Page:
Adam Smith's Substance
Smith establishes a foundation for the relative prices of different commodities by extending to the contemporary setting the principles he finds effective in a simplified, archetypal kind of exchange. He seeks the determinants of the values of goods in a situation that "precedes both the appropriation of land and the accumulation of stock." In this original state, where capital investments do not enter into the cost of production, Smith adduces that
the proportion between the quantities of labor necessary for acquiring different objects seems to be the only circumstance which can afford any rule for exchanging them one for another. If among a nation of hunters, for example, it usually costs twice the labour to kill a beaver which it does to kill a deer, one beaver should naturally exchange for or be worth two deer.
This hypothetical construction lets Smith introduce a set of paired suppositions: the labor the worker applies to the product equals and determines the product's exchange value; and people do not trade their living labor—or, to introduce an anachronism in this context, "labor power"—directly for goods, but instead receive their dues by exchanging the product of their labor for other products. Smith also refers at moments to such a society of independent producers as if it were a current reality. In an opulent, well-governed society, he claims, "Every workman has a great quantity of his own work to dispose of beyond what he himself has occasion for; and every other workman being in exactly the same situation, he is enabled to ex-
change a great quantity of his own goods for a great quantity, or, what comes to the same thing, for the price of a great quantity of theirs."
Smith, however, recognized at other moments that not all those who sold their labor in the market did so as independent producers. He commented upon the decay in the statutory restrictions on wages and concluded that people had themselves become wares in the marketplace. "The demand for men, like that for any other commodity," he observed, "necessarily regulates the production of men, quickens it when it goes on too slowly, and stops it when it advances too fast." Whereas Petty and Steuart excluded wage labor from their theory of the market, Smith tries to explain the contribution of labor to the value of goods when the owner of stock invests capital in an enterprise and hires workers for a wage. "In this state of things," Smith reasons, "the whole produce of labor does not always belong to the labourer. He must in most cases share it with the owner of the stock which employs him." When he takes up the question of the source of the capitalist's profit, it seems that Smith alters his initial definition of the determinants of a product's value:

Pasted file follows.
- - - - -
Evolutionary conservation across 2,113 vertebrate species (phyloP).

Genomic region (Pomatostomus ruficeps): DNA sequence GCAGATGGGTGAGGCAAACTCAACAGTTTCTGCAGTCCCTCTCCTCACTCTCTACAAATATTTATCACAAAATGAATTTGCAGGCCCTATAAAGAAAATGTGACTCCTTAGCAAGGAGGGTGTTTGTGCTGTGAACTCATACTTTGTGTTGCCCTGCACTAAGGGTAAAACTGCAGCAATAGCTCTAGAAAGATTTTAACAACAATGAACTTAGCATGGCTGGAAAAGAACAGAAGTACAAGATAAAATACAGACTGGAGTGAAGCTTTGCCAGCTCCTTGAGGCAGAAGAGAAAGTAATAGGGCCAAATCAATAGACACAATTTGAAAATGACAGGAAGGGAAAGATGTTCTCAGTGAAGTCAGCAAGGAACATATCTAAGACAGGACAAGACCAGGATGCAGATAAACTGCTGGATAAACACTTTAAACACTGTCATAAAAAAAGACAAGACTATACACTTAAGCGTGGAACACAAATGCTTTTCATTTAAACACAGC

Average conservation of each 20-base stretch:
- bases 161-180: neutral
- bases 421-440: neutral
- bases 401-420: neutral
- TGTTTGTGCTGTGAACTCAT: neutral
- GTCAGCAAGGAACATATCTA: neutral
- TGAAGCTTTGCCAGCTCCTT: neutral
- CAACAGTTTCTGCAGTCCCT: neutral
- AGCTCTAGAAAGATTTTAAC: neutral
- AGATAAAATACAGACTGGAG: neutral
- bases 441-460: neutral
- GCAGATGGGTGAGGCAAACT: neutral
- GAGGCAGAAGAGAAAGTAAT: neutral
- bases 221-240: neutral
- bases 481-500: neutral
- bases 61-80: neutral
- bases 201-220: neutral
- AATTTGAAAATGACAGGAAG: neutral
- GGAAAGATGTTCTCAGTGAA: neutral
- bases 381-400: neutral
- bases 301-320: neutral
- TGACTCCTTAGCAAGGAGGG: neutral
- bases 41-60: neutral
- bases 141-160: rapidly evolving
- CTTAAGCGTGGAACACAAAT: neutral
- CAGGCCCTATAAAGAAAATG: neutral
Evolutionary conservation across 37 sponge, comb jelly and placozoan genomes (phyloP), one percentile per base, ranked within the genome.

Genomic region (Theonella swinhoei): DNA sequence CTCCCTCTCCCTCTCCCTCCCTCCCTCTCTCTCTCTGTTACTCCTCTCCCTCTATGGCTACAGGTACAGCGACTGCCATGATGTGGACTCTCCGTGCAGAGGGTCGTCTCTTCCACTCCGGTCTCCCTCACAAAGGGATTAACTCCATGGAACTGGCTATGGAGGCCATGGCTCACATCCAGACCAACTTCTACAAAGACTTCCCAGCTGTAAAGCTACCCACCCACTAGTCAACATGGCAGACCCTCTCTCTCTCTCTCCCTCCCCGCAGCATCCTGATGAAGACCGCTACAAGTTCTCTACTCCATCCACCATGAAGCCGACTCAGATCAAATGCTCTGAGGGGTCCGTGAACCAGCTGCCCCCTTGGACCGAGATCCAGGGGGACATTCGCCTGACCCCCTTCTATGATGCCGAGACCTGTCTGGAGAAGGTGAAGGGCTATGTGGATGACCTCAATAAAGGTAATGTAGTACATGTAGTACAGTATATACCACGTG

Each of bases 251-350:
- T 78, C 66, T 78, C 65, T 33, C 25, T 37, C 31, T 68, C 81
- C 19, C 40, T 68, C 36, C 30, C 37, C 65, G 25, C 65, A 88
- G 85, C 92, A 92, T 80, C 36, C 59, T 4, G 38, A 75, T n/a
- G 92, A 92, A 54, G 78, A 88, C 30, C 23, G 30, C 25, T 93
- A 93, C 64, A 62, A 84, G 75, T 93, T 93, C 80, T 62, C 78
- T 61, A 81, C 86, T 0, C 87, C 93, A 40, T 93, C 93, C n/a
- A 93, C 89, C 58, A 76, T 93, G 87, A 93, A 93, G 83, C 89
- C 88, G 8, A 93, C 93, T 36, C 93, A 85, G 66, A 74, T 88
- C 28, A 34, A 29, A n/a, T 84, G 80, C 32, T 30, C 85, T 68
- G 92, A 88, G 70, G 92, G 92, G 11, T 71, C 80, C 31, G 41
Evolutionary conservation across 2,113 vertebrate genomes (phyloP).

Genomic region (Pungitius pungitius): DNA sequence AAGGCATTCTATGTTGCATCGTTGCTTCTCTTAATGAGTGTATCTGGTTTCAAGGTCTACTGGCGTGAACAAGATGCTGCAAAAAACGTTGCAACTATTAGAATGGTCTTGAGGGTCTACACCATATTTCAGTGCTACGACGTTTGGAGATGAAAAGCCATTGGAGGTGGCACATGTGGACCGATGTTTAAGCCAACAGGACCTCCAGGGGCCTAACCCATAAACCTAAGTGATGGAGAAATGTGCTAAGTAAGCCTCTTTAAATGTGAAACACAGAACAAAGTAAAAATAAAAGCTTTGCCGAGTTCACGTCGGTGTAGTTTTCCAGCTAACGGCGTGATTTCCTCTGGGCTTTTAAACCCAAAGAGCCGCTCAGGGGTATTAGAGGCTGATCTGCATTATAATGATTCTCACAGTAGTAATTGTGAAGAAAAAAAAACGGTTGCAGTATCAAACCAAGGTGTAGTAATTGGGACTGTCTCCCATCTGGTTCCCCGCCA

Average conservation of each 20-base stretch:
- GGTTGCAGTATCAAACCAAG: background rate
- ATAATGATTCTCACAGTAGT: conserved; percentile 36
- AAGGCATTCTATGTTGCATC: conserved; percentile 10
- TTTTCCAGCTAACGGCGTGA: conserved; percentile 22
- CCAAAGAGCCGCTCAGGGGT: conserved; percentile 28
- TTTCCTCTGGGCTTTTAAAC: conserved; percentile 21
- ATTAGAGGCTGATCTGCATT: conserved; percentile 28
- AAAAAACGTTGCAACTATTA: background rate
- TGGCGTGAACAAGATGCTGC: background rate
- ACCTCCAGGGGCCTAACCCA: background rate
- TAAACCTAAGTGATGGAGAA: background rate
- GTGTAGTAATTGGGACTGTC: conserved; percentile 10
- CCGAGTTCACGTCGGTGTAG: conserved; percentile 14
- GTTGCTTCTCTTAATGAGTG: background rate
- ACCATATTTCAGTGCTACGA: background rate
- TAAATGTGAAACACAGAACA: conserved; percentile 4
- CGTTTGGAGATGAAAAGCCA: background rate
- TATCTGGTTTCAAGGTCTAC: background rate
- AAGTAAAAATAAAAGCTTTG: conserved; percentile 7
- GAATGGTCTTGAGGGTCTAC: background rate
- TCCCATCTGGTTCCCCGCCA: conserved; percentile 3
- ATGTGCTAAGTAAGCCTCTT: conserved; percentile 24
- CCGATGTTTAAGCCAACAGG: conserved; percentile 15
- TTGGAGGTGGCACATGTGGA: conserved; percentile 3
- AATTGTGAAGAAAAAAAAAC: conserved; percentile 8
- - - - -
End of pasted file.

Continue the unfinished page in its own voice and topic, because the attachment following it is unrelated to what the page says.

Neither is the quantity of labour commonly employed in acquiring or producing any commodity, the only circumstance which can regulate the quantity of which it ought commonly to purchase, command, or exchange for. An additional quantity, it is evident, must be due for the profits of the stock which advanced the wages and furnished the materials of that labour.
On the face of it, this passage contradicts Smith's ground premise that labor alone is the source of value. Now the amount of capital applied in the production of the good comprises an independent part of its price. Yet he also contends that the worth of the good can still be translated, by another means, into the universal equivalent, labor, because the finished product has the value of the labor for which it can be exchanged. He makes an unacknowledged shift here in the definition of the value of goods between the two cases, from the quantity of labor the goods contain to the quantity of labor that can be gotten in exchange for them.
Smith's identification of labor with the delivery of a product permits him to elide this shift in his definition of value while moving from the principles that regulated transactions in the archetypal "nation of hunters" to the conditions when capital has accumulated. In fact, it provides the first occasion for this slippage between the determination of value by the amount of labor a product contains and the determination of value by the amount of labor for which it can be exchanged. A man's fortune is greater or less, Smith says, precisely in proportion to "the quantity either of other men's labour, or, what is the same thing , of the produce of other men's labour, which it enables him to purchase." Here Smith equates the employment of wage labor with the purchase of a product, an equation he repeats when he discusses the value of an article produced in capitalist society: "In exchanging the complete manufacture either for money, for labour, or for other goods , over and above what may be sufficient to pay the price of the materials, and the wages of the workmen, something must be given for the profits of the undertaker of work, who hazards his stock in this adventure." To lay out the circuit of reasoning here: Smith supposes that if the hiring of a person's labor is the same as buying that person's product, then the owners of goods end up receiving the same amount of labor whether they exchange it for labor in the employment relation or on the market for other products. In the second case, exchanges of merchandise, the value of the owners' goods equals the quantity of materialized labor they contain. In the first case, exchanges in the employment relation, the value of the owners' goods equals the quantity of living labor for which they will exchange. If labor as a commodity is exchanged only via its products, however, these two cases become equivalent.